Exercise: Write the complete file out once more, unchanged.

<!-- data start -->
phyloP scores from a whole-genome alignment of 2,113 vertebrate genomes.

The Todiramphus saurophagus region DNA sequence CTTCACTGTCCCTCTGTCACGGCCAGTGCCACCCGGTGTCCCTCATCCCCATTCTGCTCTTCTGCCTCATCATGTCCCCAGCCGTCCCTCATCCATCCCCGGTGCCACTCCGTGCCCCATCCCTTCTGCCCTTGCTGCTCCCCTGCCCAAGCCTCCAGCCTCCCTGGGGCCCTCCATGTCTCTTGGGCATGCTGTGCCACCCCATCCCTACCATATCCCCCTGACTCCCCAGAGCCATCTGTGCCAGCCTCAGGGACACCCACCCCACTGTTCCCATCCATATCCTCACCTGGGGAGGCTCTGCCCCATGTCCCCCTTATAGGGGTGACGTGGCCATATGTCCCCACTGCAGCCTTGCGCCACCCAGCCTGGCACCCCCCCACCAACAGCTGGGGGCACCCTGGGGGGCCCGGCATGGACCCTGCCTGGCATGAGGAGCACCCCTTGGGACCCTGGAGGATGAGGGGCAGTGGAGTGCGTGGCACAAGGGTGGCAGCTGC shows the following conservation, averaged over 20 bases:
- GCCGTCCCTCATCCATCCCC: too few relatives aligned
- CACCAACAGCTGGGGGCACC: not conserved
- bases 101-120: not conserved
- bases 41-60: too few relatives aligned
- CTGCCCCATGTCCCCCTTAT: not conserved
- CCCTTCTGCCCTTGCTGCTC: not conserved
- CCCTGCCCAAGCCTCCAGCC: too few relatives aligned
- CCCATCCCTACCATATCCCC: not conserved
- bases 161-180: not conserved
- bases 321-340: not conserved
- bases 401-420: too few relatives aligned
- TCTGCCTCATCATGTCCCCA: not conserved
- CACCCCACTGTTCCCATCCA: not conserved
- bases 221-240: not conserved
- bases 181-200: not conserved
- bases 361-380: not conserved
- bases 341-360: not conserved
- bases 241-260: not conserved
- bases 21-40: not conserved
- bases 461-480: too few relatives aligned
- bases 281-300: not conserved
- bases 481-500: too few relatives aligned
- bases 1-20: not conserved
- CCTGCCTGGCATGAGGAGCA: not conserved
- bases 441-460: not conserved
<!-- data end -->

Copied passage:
phyloP scores from a whole-genome alignment of 2,113 vertebrate genomes.

The Todiramphus saurophagus region DNA sequence CTTCACTGTCCCTCTGTCACGGCCAGTGCCACCCGGTGTCCCTCATCCCCATTCTGCTCTTCTGCCTCATCATGTCCCCAGCCGTCCCTCATCCATCCCCGGTGCCACTCCGTGCCCCATCCCTTCTGCCCTTGCTGCTCCCCTGCCCAAGCCTCCAGCCTCCCTGGGGCCCTCCATGTCTCTTGGGCATGCTGTGCCACCCCATCCCTACCATATCCCCCTGACTCCCCAGAGCCATCTGTGCCAGCCTCAGGGACACCCACCCCACTGTTCCCATCCATATCCTCACCTGGGGAGGCTCTGCCCCATGTCCCCCTTATAGGGGTGACGTGGCCATATGTCCCCACTGCAGCCTTGCGCCACCCAGCCTGGCACCCCCCCACCAACAGCTGGGGGCACCCTGGGGGGCCCGGCATGGACCCTGCCTGGCATGAGGAGCACCCCTTGGGACCCTGGAGGATGAGGGGCAGTGGAGTGCGTGGCACAAGGGTGGCAGCTGC shows the following conservation, averaged over 20 bases:
- GCCGTCCCTCATCCATCCCC: too few relatives aligned
- CACCAACAGCTGGGGGCACC: not conserved
- bases 101-120: not conserved
- bases 41-60: too few relatives aligned
- CTGCCCCATGTCCCCCTTAT: not conserved
- CCCTTCTGCCCTTGCTGCTC: not conserved
- CCCTGCCCAAGCCTCCAGCC: too few relatives aligned
- CCCATCCCTACCATATCCCC: not conserved
- bases 161-180: not conserved
- bases 321-340: not conserved
- bases 401-420: too few relatives aligned
- TCTGCCTCATCATGTCCCCA: not conserved
- CACCCCACTGTTCCCATCCA: not conserved
- bases 221-240: not conserved
- bases 181-200: not conserved
- bases 361-380: not conserved
- bases 341-360: not conserved
- bases 241-260: not conserved
- bases 21-40: not conserved
- bases 461-480: too few relatives aligned
- bases 281-300: not conserved
- bases 481-500: too few relatives aligned
- bases 1-20: not conserved
- CCTGCCTGGCATGAGGAGCA: not conserved
- bases 441-460: not conserved